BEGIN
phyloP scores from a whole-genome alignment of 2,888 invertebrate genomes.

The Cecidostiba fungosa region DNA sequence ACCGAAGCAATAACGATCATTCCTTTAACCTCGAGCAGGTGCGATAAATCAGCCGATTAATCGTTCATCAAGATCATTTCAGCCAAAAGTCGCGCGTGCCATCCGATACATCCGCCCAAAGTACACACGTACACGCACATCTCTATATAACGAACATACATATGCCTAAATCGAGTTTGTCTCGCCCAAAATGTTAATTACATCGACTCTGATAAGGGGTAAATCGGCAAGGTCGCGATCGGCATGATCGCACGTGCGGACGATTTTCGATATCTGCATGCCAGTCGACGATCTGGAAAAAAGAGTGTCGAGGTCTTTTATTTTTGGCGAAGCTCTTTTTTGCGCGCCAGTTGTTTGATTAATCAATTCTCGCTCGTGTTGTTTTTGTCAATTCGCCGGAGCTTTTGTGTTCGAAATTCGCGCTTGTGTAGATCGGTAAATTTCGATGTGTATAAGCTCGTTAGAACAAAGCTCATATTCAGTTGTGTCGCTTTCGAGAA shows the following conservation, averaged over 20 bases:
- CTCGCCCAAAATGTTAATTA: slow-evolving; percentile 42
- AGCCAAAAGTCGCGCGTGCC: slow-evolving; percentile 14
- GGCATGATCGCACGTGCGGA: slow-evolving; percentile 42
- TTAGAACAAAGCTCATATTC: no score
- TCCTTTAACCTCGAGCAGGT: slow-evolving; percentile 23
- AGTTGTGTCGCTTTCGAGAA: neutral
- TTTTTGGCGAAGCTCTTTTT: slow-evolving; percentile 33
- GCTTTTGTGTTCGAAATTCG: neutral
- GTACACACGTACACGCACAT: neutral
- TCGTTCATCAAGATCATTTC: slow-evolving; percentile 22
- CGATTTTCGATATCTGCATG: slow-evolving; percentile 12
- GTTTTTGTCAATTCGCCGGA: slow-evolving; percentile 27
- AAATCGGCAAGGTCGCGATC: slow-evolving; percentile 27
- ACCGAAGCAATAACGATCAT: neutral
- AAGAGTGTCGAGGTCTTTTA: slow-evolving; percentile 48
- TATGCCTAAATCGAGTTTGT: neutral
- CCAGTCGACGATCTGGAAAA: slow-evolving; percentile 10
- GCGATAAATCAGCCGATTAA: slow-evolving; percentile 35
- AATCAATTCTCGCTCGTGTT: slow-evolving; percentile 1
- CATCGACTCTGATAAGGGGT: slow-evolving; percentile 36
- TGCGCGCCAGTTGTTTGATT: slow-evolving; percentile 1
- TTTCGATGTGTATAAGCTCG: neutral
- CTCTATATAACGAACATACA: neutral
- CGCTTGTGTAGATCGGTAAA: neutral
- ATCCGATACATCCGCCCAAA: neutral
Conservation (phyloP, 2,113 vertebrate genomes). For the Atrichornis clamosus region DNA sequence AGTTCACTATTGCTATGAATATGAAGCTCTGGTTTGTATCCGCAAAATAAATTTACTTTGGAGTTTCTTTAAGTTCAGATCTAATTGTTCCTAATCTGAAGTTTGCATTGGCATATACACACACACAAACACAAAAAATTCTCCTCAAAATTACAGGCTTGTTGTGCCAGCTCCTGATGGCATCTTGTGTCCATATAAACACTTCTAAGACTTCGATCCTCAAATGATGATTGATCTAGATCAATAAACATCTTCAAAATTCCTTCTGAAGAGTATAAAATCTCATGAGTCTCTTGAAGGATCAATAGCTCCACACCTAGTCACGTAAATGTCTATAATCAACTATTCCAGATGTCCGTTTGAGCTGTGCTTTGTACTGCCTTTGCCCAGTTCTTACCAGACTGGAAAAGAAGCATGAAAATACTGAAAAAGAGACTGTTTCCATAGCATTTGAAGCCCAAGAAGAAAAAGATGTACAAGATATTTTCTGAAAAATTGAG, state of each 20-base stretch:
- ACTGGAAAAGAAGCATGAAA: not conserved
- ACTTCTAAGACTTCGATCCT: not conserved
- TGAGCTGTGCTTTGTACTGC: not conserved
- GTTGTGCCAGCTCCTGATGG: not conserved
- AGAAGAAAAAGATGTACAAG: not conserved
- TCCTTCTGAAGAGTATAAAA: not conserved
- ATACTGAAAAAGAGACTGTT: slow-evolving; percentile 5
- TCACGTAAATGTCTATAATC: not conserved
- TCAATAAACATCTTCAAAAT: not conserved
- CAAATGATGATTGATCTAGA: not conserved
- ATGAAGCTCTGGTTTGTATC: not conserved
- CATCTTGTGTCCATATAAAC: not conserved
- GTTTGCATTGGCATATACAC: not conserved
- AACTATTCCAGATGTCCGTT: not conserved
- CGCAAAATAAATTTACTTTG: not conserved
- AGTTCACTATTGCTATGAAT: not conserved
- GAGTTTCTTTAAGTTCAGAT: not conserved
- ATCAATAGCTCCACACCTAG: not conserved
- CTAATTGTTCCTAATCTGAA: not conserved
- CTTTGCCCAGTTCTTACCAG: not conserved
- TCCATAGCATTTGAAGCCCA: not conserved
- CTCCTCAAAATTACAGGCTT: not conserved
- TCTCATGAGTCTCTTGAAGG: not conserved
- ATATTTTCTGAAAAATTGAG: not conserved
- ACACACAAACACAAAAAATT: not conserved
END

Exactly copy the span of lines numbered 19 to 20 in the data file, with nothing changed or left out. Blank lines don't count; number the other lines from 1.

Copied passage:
- CCAGTCGACGATCTGGAAAA: slow-evolving; percentile 10
- GCGATAAATCAGCCGATTAA: slow-evolving; percentile 35